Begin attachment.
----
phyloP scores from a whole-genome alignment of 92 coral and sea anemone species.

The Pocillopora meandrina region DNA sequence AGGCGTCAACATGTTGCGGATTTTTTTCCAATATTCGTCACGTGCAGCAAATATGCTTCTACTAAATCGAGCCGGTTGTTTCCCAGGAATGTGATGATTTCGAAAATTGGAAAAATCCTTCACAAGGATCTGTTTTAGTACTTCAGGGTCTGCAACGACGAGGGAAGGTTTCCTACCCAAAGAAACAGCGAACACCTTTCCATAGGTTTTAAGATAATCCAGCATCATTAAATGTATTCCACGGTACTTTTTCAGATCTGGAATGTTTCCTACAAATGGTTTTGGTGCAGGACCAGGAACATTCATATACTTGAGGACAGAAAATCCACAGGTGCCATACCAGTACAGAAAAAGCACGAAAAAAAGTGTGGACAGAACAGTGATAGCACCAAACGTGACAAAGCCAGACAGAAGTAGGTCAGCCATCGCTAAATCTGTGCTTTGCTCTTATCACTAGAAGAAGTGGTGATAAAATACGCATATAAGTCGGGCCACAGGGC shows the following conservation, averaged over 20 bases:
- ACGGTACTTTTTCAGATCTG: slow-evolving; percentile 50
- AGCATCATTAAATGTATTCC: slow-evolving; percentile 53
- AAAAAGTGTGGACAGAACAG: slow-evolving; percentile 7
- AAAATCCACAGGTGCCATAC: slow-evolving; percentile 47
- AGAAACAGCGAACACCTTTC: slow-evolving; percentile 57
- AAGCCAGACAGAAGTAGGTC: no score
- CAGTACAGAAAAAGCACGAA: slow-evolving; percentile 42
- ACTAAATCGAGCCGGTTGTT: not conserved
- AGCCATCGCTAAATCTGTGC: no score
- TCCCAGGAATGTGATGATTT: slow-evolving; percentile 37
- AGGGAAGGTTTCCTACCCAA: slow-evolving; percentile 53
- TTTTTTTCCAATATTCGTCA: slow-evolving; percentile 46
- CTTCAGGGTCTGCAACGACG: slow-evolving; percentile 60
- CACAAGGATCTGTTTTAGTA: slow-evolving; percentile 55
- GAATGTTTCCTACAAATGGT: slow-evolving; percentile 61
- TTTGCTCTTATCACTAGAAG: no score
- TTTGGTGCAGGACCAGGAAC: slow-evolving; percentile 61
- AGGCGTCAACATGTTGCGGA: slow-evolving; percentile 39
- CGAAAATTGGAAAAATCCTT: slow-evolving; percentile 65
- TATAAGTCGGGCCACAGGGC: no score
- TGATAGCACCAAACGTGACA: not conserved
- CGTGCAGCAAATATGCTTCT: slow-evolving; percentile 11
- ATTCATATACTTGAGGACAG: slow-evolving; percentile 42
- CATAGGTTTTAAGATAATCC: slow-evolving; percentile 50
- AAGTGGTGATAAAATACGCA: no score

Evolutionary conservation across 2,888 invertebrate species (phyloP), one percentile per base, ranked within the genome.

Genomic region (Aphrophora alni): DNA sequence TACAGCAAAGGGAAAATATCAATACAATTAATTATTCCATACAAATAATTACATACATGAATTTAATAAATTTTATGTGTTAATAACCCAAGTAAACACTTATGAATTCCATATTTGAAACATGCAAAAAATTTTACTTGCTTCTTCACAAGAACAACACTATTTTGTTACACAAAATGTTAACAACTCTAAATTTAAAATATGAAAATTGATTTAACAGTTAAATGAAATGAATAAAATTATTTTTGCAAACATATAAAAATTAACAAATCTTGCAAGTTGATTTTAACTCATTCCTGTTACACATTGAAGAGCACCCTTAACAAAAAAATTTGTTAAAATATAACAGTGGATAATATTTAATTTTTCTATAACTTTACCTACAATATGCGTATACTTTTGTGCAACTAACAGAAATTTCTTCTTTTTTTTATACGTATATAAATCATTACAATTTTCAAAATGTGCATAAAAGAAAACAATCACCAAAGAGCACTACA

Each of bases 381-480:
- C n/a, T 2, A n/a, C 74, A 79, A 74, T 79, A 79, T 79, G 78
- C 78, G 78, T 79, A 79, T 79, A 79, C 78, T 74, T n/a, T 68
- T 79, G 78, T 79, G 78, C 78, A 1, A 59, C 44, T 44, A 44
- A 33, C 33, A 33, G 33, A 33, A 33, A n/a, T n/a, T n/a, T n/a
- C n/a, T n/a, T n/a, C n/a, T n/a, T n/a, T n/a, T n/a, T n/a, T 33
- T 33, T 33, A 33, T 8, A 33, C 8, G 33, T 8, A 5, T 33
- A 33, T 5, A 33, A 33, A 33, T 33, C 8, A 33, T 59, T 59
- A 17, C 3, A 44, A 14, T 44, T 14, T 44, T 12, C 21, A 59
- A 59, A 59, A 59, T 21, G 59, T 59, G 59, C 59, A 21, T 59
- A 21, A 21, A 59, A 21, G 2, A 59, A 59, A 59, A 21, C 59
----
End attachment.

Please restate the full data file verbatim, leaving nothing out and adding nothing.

phyloP scores from a whole-genome alignment of 92 coral and sea anemone species.

The Pocillopora meandrina region DNA sequence AGGCGTCAACATGTTGCGGATTTTTTTCCAATATTCGTCACGTGCAGCAAATATGCTTCTACTAAATCGAGCCGGTTGTTTCCCAGGAATGTGATGATTTCGAAAATTGGAAAAATCCTTCACAAGGATCTGTTTTAGTACTTCAGGGTCTGCAACGACGAGGGAAGGTTTCCTACCCAAAGAAACAGCGAACACCTTTCCATAGGTTTTAAGATAATCCAGCATCATTAAATGTATTCCACGGTACTTTTTCAGATCTGGAATGTTTCCTACAAATGGTTTTGGTGCAGGACCAGGAACATTCATATACTTGAGGACAGAAAATCCACAGGTGCCATACCAGTACAGAAAAAGCACGAAAAAAAGTGTGGACAGAACAGTGATAGCACCAAACGTGACAAAGCCAGACAGAAGTAGGTCAGCCATCGCTAAATCTGTGCTTTGCTCTTATCACTAGAAGAAGTGGTGATAAAATACGCATATAAGTCGGGCCACAGGGC shows the following conservation, averaged over 20 bases:
- ACGGTACTTTTTCAGATCTG: slow-evolving; percentile 50
- AGCATCATTAAATGTATTCC: slow-evolving; percentile 53
- AAAAAGTGTGGACAGAACAG: slow-evolving; percentile 7
- AAAATCCACAGGTGCCATAC: slow-evolving; percentile 47
- AGAAACAGCGAACACCTTTC: slow-evolving; percentile 57
- AAGCCAGACAGAAGTAGGTC: no score
- CAGTACAGAAAAAGCACGAA: slow-evolving; percentile 42
- ACTAAATCGAGCCGGTTGTT: not conserved
- AGCCATCGCTAAATCTGTGC: no score
- TCCCAGGAATGTGATGATTT: slow-evolving; percentile 37
- AGGGAAGGTTTCCTACCCAA: slow-evolving; percentile 53
- TTTTTTTCCAATATTCGTCA: slow-evolving; percentile 46
- CTTCAGGGTCTGCAACGACG: slow-evolving; percentile 60
- CACAAGGATCTGTTTTAGTA: slow-evolving; percentile 55
- GAATGTTTCCTACAAATGGT: slow-evolving; percentile 61
- TTTGCTCTTATCACTAGAAG: no score
- TTTGGTGCAGGACCAGGAAC: slow-evolving; percentile 61
- AGGCGTCAACATGTTGCGGA: slow-evolving; percentile 39
- CGAAAATTGGAAAAATCCTT: slow-evolving; percentile 65
- TATAAGTCGGGCCACAGGGC: no score
- TGATAGCACCAAACGTGACA: not conserved
- CGTGCAGCAAATATGCTTCT: slow-evolving; percentile 11
- ATTCATATACTTGAGGACAG: slow-evolving; percentile 42
- CATAGGTTTTAAGATAATCC: slow-evolving; percentile 50
- AAGTGGTGATAAAATACGCA: no score

Evolutionary conservation across 2,888 invertebrate species (phyloP), one percentile per base, ranked within the genome.

Genomic region (Aphrophora alni): DNA sequence TACAGCAAAGGGAAAATATCAATACAATTAATTATTCCATACAAATAATTACATACATGAATTTAATAAATTTTATGTGTTAATAACCCAAGTAAACACTTATGAATTCCATATTTGAAACATGCAAAAAATTTTACTTGCTTCTTCACAAGAACAACACTATTTTGTTACACAAAATGTTAACAACTCTAAATTTAAAATATGAAAATTGATTTAACAGTTAAATGAAATGAATAAAATTATTTTTGCAAACATATAAAAATTAACAAATCTTGCAAGTTGATTTTAACTCATTCCTGTTACACATTGAAGAGCACCCTTAACAAAAAAATTTGTTAAAATATAACAGTGGATAATATTTAATTTTTCTATAACTTTACCTACAATATGCGTATACTTTTGTGCAACTAACAGAAATTTCTTCTTTTTTTTATACGTATATAAATCATTACAATTTTCAAAATGTGCATAAAAGAAAACAATCACCAAAGAGCACTACA

Each of bases 381-480:
- C n/a, T 2, A n/a, C 74, A 79, A 74, T 79, A 79, T 79, G 78
- C 78, G 78, T 79, A 79, T 79, A 79, C 78, T 74, T n/a, T 68
- T 79, G 78, T 79, G 78, C 78, A 1, A 59, C 44, T 44, A 44
- A 33, C 33, A 33, G 33, A 33, A 33, A n/a, T n/a, T n/a, T n/a
- C n/a, T n/a, T n/a, C n/a, T n/a, T n/a, T n/a, T n/a, T n/a, T 33
- T 33, T 33, A 33, T 8, A 33, C 8, G 33, T 8, A 5, T 33
- A 33, T 5, A 33, A 33, A 33, T 33, C 8, A 33, T 59, T 59
- A 17, C 3, A 44, A 14, T 44, T 14, T 44, T 12, C 21, A 59
- A 59, A 59, A 59, T 21, G 59, T 59, G 59, C 59, A 21, T 59
- A 21, A 21, A 59, A 21, G 2, A 59, A 59, A 59, A 21, C 59